(Ostlands Boston): Nutrition consultant Iselin Bogstrand Sagen is keen to make sure the average lunch box is still more than good enough, and has some tips for making it the best it can be.
A survey conducted by Norstat in 2022 on behalf of the Bureaus of Agricultural Information showed that packed lunches that high school students bring from home are healthier than food they buy outside of school.
The survey showed that 34 percent of girls and 24 percent of boys had energy bars with them in packed lunches.
It has nothing to do with the food package
In addition, there were many youths who had bought it from the store during school hours. Sagen believes that the marketing around many energy bars makes them sound like a good, healthy snack, but that’s not the case.
– Sagen points out that energy bars have nothing to do with the lunch box, and says that what kids and teens eat for lunch should help them maintain steady focus and energy for the rest of the school day.
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It is therefore important that lunch does not consist of ultra-processed sugar bombs. Many energy bars boast “whole grain”, but it’s usually pretty much an extruded grain, a processed grain that no longer has the same health-promoting properties.
A recent survey conducted by Responses Analysis on behalf of the Fruit and Vegetable Information Bureau showed that 76 percent of those under the age of 35 completely disagree or partially agree that an energy bar is a better snack option than fruit. Those with a higher education largely believe that energy bars are a worse choice than fruit.
The dietitian thinks it might appear that when people are given a choice between an energy bar as a snack versus fruit, they choose fruit. But how do you get vegetables and fruits in the lunch box?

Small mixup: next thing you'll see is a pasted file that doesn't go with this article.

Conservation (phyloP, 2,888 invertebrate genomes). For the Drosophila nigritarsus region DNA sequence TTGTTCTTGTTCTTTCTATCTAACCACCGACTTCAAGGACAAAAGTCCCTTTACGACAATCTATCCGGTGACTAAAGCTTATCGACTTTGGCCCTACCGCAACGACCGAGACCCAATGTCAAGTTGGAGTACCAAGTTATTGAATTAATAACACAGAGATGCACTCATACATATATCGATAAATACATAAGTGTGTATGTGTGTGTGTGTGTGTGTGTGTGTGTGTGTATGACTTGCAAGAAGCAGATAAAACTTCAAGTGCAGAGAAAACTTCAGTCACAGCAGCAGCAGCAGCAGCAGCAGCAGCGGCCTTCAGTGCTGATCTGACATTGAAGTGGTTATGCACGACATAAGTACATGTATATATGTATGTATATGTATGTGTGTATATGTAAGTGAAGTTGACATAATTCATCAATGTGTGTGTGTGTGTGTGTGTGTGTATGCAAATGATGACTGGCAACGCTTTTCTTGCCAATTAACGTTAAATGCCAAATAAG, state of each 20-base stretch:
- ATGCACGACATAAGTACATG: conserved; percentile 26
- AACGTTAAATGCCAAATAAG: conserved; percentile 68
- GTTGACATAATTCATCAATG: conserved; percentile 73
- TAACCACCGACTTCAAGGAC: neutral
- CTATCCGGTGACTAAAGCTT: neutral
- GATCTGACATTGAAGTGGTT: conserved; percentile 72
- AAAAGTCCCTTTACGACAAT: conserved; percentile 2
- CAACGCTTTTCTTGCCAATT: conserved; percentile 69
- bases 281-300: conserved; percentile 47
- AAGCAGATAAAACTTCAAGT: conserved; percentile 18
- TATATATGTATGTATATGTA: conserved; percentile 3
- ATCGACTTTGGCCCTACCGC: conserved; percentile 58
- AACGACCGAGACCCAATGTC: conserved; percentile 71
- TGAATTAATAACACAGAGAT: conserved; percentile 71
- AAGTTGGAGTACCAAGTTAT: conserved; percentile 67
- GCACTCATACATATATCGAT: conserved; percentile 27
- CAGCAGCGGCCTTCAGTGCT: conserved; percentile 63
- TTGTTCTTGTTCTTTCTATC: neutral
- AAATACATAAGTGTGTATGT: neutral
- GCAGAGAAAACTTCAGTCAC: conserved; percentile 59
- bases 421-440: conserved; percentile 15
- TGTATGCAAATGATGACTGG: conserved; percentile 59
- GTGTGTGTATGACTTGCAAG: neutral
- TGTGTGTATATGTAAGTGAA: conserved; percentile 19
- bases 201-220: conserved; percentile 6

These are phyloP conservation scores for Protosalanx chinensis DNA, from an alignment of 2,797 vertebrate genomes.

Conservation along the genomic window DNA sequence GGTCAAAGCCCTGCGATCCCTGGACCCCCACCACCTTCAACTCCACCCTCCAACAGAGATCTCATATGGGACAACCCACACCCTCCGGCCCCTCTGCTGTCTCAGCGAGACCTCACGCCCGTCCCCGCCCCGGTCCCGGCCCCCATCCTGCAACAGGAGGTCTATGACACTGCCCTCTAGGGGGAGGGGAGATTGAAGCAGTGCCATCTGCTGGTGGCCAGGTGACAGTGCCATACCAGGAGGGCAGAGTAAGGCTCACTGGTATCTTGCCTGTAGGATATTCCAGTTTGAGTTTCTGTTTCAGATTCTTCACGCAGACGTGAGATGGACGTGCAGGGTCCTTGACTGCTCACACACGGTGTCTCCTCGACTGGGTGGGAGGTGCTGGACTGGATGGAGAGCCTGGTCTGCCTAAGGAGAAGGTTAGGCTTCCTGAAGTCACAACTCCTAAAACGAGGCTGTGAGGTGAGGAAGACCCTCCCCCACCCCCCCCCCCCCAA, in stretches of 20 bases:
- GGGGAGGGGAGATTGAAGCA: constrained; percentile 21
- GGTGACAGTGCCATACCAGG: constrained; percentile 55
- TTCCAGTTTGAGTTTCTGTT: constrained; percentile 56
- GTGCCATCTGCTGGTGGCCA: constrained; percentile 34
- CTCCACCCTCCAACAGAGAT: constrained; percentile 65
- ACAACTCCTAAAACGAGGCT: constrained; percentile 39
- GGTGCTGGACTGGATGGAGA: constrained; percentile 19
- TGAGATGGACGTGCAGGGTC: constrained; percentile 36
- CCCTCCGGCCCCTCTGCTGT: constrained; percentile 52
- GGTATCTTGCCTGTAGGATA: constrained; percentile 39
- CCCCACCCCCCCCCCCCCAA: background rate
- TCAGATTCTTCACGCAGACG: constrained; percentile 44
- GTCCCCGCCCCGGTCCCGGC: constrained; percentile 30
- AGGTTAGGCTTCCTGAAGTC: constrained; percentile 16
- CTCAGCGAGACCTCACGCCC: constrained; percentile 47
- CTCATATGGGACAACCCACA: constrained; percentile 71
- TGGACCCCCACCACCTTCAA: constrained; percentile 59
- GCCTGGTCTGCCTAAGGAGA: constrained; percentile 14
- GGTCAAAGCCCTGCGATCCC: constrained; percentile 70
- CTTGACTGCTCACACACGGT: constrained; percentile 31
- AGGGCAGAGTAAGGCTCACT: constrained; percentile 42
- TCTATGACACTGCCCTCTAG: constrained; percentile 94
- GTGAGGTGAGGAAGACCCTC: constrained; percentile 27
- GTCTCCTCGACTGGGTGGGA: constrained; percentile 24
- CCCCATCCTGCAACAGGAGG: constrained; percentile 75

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Best packed lunch veggies
Vegetables cut into sticks are ideal packed lunches. You can diversify, and children get more types of vegetables. Carrots, cucumbers, bell peppers and, not least, turnips are appropriate in food packaging.
Surveys show that many people want pre-cut vegetables from the store. As many as 36 percent answered that they would definitely buy turnips if it was already cut into sticks.
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To avoid spending time chopping vegetables, for example, sugar peas can be a good advantage. There are also a number of snack vegetables that are smaller and fit nicely in a lunchbox.
Bogstrand Sagen thinks it’s important to remember vegetables, but it doesn’t have to be too complicated.
– If you feel like it might be a no-go to cut many different fruits and vegetables, then less is better than nothing. Put some slices of sweet pepper or cucumber on the slices of bread, add a few cherry tomatoes, or send it with an apple. A colorful lunch box often looks more enticing.
10 tips for those who are going to prepare packed lunches
- Try to get some fish in your lunch box, mackerel in tomato, salmon and fish cakes can be good choices.
- Choose coarse bread, and look at the bread scale, the loaves should be three quarters or four quarters coarse.
- Feel free to let the kids get used to natural yogurt or Greek yogurt. Natural yogurt with a little honey, fresh berries, and muesli is healthy and almost dessert-like; really good.
- Make your lunch pack interesting by diversifying it with dinner leftovers, coarse baked goods (eg, vegetable rolls, etc.), coarse bread with lots of vegetables or omelet pancakes – the possibilities are many, but don’t set the bar too high. Fresh slices of bread and some Fruits, greens and maybe Greek yogurt for more than enough variety.
- Use lunch boxes with multiple compartments so it’s easy to fill multiple ingredients without the food getting mixed up in one big compartment.
- Cut out today for tomorrow’s lunchbox when you’re preparing dinner/evening. Save time by cutting off a little extra when you’re making dinner, then put it straight into the lunchbox, and it’s ready for tomorrow.
- Sweet toppings like jam and nougat should be rare and have no place in the lunchbox. The same applies to cakes, cookies, cakes and other sweets.
- Choose regular cheese over spreadable cheese.
- Choose whole fruits and berries instead of compression bags – Once kids start kindergarten, the days of compression bags should be over.
- Fruit sticks and similar snacks that you find on the baby food shelf should be avoided in the lunch box. Giving children healthy food on a regular basis. Use soft vegetables instead, as they are often sweeter and more flavorful than “large” vegetables.
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Tips for what to put in your lunch box:
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